We’ve met London’s small ‘army’ of flower girls before in this blog. The young women that sold flowers at Covent Garden or St Paul’s were not considered ‘respectable’ and that may well have been the reason Professor Higgins chose one of their number for his experiment in elocution. For his ‘Eliza Doolittle’ we have – in January 1886 – three girls all of whom were prosecuted at the Guildhall Police court for obstructing the streets of the City of London.
Kate Moore, Julia Moore (presumably her sister) and Anne Smith were summoned to the City magistrate court for ‘exposing flowers for sale on the footway’ and thereby causing an obstruction to passers-by. The girls were selling flowers on Paternoster Row, near Cheapside, and they’d caught the attention of police constable Francis of the City force.
He seemed to have made it his mission to move them on and told the alderman magistrate that he’d received ‘a great number of complaints’ from ‘ladies of being’ that the girls had been selling their wares aggressively on the street. I suspect that PC Francis was also fairly convinced that the flowers were not only thing the women were offering for sale.
The association of flowers girls with prostitution was well established in the 1800s as was the location of St Paul’s and Covent Garden. As Kate protested in court that they’d been doing nothing wrong and merely trying to support themselves and their families the alderman (Sir Andrew Lusk) interrupted her:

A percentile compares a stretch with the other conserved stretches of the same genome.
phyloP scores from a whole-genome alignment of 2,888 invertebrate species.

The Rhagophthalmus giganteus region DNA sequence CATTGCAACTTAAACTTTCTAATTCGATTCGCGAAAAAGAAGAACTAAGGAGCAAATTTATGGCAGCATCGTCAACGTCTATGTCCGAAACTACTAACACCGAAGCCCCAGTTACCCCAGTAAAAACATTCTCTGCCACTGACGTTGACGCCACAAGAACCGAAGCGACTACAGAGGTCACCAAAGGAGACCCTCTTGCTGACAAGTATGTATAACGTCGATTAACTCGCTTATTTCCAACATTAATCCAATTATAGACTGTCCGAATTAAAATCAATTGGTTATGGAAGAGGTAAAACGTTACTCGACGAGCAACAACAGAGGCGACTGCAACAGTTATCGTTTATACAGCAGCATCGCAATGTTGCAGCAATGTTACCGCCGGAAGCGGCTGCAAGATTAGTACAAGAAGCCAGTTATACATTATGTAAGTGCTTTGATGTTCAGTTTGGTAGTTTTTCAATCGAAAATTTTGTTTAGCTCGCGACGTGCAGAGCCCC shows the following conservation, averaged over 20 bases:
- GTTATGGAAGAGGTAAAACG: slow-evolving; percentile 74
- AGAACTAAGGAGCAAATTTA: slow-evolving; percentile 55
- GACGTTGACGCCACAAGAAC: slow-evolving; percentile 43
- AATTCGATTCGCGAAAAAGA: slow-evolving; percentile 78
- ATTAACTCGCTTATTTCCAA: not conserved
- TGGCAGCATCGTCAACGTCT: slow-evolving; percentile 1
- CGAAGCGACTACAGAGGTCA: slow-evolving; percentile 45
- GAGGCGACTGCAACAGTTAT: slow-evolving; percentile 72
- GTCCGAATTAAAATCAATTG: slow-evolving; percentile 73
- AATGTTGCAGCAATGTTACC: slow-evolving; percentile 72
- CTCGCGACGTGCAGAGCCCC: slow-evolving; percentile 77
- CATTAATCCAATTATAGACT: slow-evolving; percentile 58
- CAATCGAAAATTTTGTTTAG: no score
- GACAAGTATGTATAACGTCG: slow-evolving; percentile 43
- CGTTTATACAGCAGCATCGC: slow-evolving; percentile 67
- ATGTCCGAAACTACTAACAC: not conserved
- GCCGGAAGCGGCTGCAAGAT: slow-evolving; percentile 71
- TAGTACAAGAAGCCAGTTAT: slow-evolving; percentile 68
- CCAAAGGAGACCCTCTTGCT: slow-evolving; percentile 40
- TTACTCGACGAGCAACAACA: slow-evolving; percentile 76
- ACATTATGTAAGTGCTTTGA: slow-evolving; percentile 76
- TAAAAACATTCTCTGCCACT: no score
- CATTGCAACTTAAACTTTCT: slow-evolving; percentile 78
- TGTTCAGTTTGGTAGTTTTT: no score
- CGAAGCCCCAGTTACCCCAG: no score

‘You talk so fast, you flower girls; I don’t know whether you are fast yourselves, but you talk very fast’.
His implication was that the young women were immoral at best; morally corrupt at worst and, either way, in the wrong. The City chief police inspector, Tillock, added that the women had chosen a particularly poor place to trade, especially as they stood together. To them this may have represented strength in numbers, to the police it looked intimidating and for the public it created an obstruction.
Sir Andrew (right) was clearly enjoying the opportunity to show off his comedic side to the watching public and press:
‘You think you make a nice bunch of flowers, I suppose’ he told them before fining them 2s costs and warning them that a sliding scale of penalties awaited them if they didn’t heed this warning. Next time they would pay a fine of 2s 6d, rising to 5s (with costs of 2s each time to be added). He probably thought that be letting them off a fine on this occasion he was being lenient but it mattered little to the trio of young women as they had no money anyway.
Kate told the court that they had not earned 2 shillings in the whole week. Sir Andrew was unmoved, ‘pay the money, or go to prison’ he warned them.
[from The Standard, Monday, January 11, 1886]